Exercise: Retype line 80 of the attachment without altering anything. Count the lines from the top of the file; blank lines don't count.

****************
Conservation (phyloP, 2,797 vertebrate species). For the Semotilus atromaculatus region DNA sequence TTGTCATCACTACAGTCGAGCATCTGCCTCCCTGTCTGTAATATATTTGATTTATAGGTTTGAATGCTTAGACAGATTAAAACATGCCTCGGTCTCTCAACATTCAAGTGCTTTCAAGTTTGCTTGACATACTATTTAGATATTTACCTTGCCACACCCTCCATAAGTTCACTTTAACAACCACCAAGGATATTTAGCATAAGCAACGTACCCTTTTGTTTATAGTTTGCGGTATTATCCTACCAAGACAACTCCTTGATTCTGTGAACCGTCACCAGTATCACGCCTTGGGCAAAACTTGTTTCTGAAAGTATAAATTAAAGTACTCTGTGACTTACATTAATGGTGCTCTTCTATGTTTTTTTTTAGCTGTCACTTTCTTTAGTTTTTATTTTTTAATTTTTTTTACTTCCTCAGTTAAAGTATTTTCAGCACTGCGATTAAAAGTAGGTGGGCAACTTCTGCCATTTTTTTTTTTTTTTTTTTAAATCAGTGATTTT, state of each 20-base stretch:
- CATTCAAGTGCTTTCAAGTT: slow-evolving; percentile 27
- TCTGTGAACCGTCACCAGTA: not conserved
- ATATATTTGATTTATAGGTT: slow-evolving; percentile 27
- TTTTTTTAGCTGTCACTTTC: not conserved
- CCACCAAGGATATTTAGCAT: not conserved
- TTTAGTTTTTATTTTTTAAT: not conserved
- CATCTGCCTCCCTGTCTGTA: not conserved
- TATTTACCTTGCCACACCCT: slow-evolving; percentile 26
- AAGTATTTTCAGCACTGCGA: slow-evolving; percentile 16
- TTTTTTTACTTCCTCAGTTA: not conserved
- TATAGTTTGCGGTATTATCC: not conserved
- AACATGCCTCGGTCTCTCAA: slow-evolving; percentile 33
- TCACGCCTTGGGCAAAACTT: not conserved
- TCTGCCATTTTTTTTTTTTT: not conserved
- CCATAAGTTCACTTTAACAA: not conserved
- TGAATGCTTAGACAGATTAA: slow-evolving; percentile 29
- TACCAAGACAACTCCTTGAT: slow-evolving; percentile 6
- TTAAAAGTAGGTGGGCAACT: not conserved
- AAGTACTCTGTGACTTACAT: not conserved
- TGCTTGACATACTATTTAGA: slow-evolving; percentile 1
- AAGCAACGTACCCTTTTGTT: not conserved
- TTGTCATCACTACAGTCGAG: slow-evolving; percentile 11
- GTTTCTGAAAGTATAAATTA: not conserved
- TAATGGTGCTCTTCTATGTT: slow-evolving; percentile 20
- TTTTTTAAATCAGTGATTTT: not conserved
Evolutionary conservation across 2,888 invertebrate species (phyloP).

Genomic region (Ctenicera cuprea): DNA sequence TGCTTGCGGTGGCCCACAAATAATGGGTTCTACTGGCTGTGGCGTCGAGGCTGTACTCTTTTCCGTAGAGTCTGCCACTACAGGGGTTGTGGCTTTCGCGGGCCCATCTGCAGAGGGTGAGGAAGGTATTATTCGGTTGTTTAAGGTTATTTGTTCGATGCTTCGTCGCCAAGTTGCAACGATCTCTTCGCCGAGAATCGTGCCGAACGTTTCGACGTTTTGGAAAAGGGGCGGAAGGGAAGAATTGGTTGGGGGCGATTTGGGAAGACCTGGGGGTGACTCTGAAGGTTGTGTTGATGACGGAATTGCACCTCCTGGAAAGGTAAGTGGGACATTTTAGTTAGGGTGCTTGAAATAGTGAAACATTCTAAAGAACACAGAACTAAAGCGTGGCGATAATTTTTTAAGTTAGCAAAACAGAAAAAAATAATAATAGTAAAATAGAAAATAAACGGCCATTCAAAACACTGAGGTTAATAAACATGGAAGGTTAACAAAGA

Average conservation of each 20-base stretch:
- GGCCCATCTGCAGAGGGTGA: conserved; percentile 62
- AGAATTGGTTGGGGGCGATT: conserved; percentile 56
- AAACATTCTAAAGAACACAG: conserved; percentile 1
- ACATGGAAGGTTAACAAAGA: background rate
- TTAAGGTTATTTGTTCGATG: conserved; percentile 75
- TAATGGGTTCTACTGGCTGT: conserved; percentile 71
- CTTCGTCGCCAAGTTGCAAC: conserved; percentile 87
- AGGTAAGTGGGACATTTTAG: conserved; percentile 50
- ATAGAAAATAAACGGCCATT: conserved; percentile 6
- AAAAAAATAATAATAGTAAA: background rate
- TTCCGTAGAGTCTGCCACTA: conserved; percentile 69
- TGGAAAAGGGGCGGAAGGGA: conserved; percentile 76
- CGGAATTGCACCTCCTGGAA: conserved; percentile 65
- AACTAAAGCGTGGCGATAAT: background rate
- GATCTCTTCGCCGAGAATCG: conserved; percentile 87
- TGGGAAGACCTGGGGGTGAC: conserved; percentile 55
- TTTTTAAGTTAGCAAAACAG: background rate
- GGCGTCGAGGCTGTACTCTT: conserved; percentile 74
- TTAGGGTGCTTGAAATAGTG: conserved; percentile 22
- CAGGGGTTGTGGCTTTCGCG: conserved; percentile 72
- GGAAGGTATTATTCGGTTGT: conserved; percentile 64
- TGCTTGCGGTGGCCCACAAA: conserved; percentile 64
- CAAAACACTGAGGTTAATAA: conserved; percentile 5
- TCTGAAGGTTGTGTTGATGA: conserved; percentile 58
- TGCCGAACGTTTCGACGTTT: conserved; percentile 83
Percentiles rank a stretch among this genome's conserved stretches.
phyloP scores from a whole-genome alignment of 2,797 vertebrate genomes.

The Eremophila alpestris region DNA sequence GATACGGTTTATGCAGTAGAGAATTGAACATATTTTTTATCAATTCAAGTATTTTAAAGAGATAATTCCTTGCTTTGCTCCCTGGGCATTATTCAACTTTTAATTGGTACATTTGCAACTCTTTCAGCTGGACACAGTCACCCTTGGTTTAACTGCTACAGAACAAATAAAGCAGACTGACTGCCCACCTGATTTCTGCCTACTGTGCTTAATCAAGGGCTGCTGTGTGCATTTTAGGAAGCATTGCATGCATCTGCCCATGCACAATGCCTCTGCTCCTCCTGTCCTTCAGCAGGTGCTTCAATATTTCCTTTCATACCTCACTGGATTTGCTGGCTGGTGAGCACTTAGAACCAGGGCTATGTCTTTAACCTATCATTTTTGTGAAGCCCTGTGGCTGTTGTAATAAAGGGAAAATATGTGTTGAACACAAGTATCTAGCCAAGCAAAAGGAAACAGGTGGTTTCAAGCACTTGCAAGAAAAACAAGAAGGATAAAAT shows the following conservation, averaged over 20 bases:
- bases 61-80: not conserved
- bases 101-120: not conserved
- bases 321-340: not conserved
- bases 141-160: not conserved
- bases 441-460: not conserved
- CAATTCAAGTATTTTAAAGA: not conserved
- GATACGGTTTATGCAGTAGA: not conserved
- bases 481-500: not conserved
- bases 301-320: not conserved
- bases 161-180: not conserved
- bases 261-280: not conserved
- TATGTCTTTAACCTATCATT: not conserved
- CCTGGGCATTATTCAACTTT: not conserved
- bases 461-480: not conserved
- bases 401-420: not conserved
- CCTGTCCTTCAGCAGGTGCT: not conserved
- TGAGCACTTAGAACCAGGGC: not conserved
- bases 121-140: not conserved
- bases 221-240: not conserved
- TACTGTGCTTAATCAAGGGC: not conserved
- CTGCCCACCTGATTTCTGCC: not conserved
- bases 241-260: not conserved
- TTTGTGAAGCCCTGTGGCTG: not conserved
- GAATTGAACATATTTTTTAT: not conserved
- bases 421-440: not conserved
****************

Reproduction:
- TTTGTGAAGCCCTGTGGCTG: not conserved